-pj- Thank you and that is exactly right. Everyone knows divorce, but from top dead center, when it was all "The One", they have great kids, well I realize this board is not my therapist and you know I don't come to you for help, even though if I needed to, I would bet you could somehow.
You just seem like a ready room full of really smart, experienced people from everywhere and that is not 'just' anything. Beers, bears, friends who are suddenly in for more trouble than they can conceive, heat, cold, you are a crew that can move...dreading the call to the guy who said, "he knows he can depend on me." Oh well, that is life. Gotta make that call.

Posted by: shrink2 | July 6, 2010 9:24 PM | Report abuse

My one run-in with flywheels is a memory I have from college as we were "designing" a solar field to power some mid-sized city or somethingorother. The instructor mentioned that we could size the array based on 80 or 90 percent efficiency... since we were going to use flywheels to store the energy.

It all seemed very pie in the sky then. Are flywheels actually in use that are that efficient?

That was about 22 or so years ago. I don't know if I have heard flywheels mentioned much since then.... though I don't read lots of solar industry journals.

Posted by: baldinho1 | July 6, 2010 9:44 PM | Report abuse

Whew, no answer, so where were we. Flywheels.
I like the mountain farts better. A deep water thermal storage device would be better still. More wires, the grid, is old technology. Local generation and storage will rule the world.

Posted by: shrink2 | July 6, 2010 9:52 PM | Report abuse

Slyness, thank you for doing that. A friend of ours was just diagnosed with lukemia last week. No idea if this treatment is/could be/will be offered for him, but how wonderful to think someone might make his life easier, as you just did for someone else.

Posted by: nellie4 | July 6, 2010 9:52 PM | Report abuse

SCC: leukemia

Posted by: nellie4 | July 6, 2010 9:53 PM | Report abuse

slyness, if life/death is the problem,
you are the solution. nellie is right, my little sister married a man 2 decades ago from a marrow transplant success; she met him on the same ward where her husband (he played some of the TV advert doctors you might have seen in the sixties and seventies) had died.

We are going to OMSI with their great little kids, their spawn next week. I thought she was insane when she married a guy who was a survivor of the disease that killed her ex, but now that it worked, so far, it all seems obvious and when I am wrong, I am glad I am wrong. There are many ways to love.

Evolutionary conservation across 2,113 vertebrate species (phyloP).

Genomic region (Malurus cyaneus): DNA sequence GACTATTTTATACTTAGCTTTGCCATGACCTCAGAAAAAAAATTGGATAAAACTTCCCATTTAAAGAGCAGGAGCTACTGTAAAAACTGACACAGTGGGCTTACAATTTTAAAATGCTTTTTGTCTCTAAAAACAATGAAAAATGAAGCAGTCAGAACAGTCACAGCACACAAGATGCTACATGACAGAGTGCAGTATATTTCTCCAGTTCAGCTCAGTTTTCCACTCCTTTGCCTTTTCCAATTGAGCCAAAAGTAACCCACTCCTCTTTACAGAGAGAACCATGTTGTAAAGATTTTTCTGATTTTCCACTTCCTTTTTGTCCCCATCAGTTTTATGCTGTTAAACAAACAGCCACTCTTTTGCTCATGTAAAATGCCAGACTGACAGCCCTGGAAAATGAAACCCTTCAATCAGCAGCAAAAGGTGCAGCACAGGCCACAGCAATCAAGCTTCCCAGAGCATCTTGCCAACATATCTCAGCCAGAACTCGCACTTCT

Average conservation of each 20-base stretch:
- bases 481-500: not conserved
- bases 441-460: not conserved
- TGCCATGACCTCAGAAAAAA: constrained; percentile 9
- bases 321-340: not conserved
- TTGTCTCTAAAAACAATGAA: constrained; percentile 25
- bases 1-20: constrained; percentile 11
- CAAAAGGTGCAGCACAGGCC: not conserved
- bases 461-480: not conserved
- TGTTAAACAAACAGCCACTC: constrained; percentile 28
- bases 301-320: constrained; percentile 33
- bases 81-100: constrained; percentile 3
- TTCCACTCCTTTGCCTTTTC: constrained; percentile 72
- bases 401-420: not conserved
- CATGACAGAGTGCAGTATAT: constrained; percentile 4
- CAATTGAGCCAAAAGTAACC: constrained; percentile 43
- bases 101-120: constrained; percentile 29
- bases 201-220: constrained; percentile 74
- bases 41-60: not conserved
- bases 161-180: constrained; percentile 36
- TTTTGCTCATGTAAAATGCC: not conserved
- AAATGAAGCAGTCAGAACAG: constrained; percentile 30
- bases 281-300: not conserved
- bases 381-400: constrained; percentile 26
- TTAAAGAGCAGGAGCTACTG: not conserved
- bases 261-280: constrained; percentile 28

Posted by: shrink2 | July 6, 2010 10:08 PM | Report abuse

shrink... nice that you punctuated the divorce story with a love story.

Sorry to hear about your friends' breakups. We are a group you can come to for help. Both virtual and real. We've done both. The healing powers of a boodle hug are well known.

Posted by: -TBG- | July 6, 2010 10:25 PM | Report abuse

A walkoff homer for the Nats tonight. Most excellent to the Nats fans here. You guys gotta get Zimmerman back on track. Tonight will help with that.

Posted by: baldinho1 | July 6, 2010 10:26 PM | Report abuse

What I need in the electric car that I would buy is a battery that can be readily changed out. It has to weight something south of 40 lbs. I need to be able to charge the aforementioned 6 or so batteries with my stand-alone solar setup and have them ready to swap in and out of my car.

I charge 6 batteries, each with maybe 40 miles of go. I pop one in for the 20 mile commute to work. I store 2 more. One for the ride home. One just in case. If I get home I have 3 more ready to go. I plug the 3 I took with me to work back in, etc.

The day/night charging thing would be tricky, so I might need the ability to plug the charger in to a conventional source if my needs are too much for the solar generator.

I read recently that people envision a nationwide network of battery changing/charging stations similar in design. You drive 40 or 50 or 80 miles or whatever then pull into a charging/changing station. You offload the dead battery, plug it in and take a charged battery. You pay a fee to do so that is less than the equivalent gasoline.

My setup would restrict me to a 50 or so mile radius from my house. That doesn't bother me, as I would likely have a second car that is a traditional gasoline car anyway.

Posted by: baldinho1 | July 6, 2010 10:34 PM | Report abuse

-TBG- thank you sincerely. I could tell you fun, real love stories all day, I collect them, my religion, bore you to tears. I am sorry it is the death of love I dumped here, I shouldn't; it bespeaks death itself and...again thank you.

On the electricity topic, now that I am composed and defended: any piece using the word Grid should develop the idea, sending energy over long distances through wires is wrong. It has to be seen as a necessary evil, like burning fossils.

Posted by: shrink2 | July 6, 2010 10:49 PM | Report abuse

Yes, shrink. Boodle partners can scratch each others noses literally and figuratively and as family and not as family. There are many, many options here.

Sleep well, slyness.

I'm off to bed.

Posted by: -pj- | July 6, 2010 11:12 PM | Report abuse